Mont Perdu, Hautes-Pyrenees visitors guide
Visit Mont Perdu, France
Mont Perdu ('lost mountain') is a mountain on the border between France and Spain in the Midi-Pyrenees department, and situated in an inaccessible region deep in the Hautes-Pyrenees department.
Mont Perdu geography
It is the third highest mountain (altitude 3,352 metres) in the Pyrenees, with the summit of Mont Perdu actually being found in Spain (where it is known as Monte Perdido). The summit is one of the three peaks - the others being the Cylindre de Marboré and the Soum de Ramond - which together comprise the 'Massif du Mont Perdu'.
Approaching from France the mountain is hidden behind the Cirque de Gavarnie, the Cirque d'Estaube and the Cirque de Troumouse, themselves awesome spectacles, and the other mountains of the region, many of which offer magnificent views of Mont Perdu.
On the Spanish side the mountain is approached by two of Europe's deepest canyons which are also part of the Massif du Mont Perdu).
The World Heritage Site
The region around Mont Perdu is a listed World Heritage site. Much of the protected region falls within Spain (in the Ordesa National Park), while the French part falls entirely in the Pyrénées National Park.
It is the landscape and countryside and also the way of life that are being protected, both for the traditional dwellings and agriculture, and for the very wide range of flora and fauna to be found in the region. The landscape is a stunning mix of desolate mountains, pastoral countryside, lakes and forests.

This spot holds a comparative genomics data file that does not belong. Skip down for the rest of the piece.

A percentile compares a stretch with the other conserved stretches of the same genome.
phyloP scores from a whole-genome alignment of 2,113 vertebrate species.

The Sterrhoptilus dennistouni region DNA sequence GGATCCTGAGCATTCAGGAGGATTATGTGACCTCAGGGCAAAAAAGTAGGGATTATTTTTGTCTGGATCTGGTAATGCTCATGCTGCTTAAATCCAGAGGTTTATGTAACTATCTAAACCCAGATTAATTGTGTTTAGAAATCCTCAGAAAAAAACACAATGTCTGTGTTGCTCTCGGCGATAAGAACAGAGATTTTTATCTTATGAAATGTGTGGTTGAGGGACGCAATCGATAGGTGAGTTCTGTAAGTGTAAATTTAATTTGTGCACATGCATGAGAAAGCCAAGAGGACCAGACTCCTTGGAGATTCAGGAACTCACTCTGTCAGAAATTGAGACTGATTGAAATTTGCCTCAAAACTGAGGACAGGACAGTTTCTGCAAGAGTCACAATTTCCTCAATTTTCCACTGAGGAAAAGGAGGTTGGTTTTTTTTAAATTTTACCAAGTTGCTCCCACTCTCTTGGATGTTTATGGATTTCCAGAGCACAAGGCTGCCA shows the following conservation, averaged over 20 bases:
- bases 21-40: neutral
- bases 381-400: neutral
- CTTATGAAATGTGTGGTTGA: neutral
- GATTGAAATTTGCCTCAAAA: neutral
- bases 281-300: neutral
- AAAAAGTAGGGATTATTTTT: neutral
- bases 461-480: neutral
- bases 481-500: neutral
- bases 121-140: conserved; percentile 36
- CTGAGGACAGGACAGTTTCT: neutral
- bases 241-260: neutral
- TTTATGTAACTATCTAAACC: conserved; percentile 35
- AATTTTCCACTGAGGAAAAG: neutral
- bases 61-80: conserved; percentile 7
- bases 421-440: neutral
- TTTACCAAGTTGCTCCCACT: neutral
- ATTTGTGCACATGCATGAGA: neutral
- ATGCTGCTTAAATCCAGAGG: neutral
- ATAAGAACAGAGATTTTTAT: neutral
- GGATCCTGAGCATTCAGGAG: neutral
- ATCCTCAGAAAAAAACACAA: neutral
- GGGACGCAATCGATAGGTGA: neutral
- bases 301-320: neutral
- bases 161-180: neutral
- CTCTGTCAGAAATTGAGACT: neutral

There is of course a relationship between the inaccessibility of Mont Perdu and its preservation as a world heritage site. It is because the region is so hard to access that it has remained so untouched by the changes that have affected most places during the 20th century.
One of the most popular places from which the mountain can be seen is the Pic du Midi de Bigorre, itself accessible by cablecar.
The Pyrenees National Park is not easy to explore properly from the comfort of your car. Hiking through the mountains is a much preferable way to appreciate the scenery and peace of the region - however there is no particularly easy route for a casual exploration of Mont Perdu!
Reaching the Cirque de Gavarnie is straightforward but the most popular route then takes several days, including camping at night - in any event your trip will need careful planning, experience at mountain walking, and detailed advice!
The most detailed guide I have found is at Climbing Mont Perdu (French only). (Guided group tours are also available that take several days.)
Map of Mont Perdu and places nearby
Visit near Mont Perdu with France This Way reviews
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Sightseeing & tourist attractions to visit nearby
- Gavarnie église St Jean Baptiste (monuments on French pilgrim routes): heritage site
- Cirque de Gavarnie: grand site of france (4 km)
- Cascade de Gavarnie: site of natural beauty (5 km)
- Cirque d'Estaubés: site of natural beauty (5 km)
- Brèche de Roland: site of natural beauty (5 km)
- Cirque de Troumouse: site of natural beauty (10 km)
- Pont d'Espagne: site of natural beauty (17 km)
- Aragnouet chapelle des templiers (monuments on French pilgrim routes): heritage site (17 km)
- Cirque du Marcadau: site of natural beauty (18 km)
- Cirque du Lys: site of natural beauty (21 km)
- Col du Tourmalet: site of natural beauty (23 km)
- Cirque du Litor: site of natural beauty (33 km)
The French version of this page is at Mont Perdu (Francais)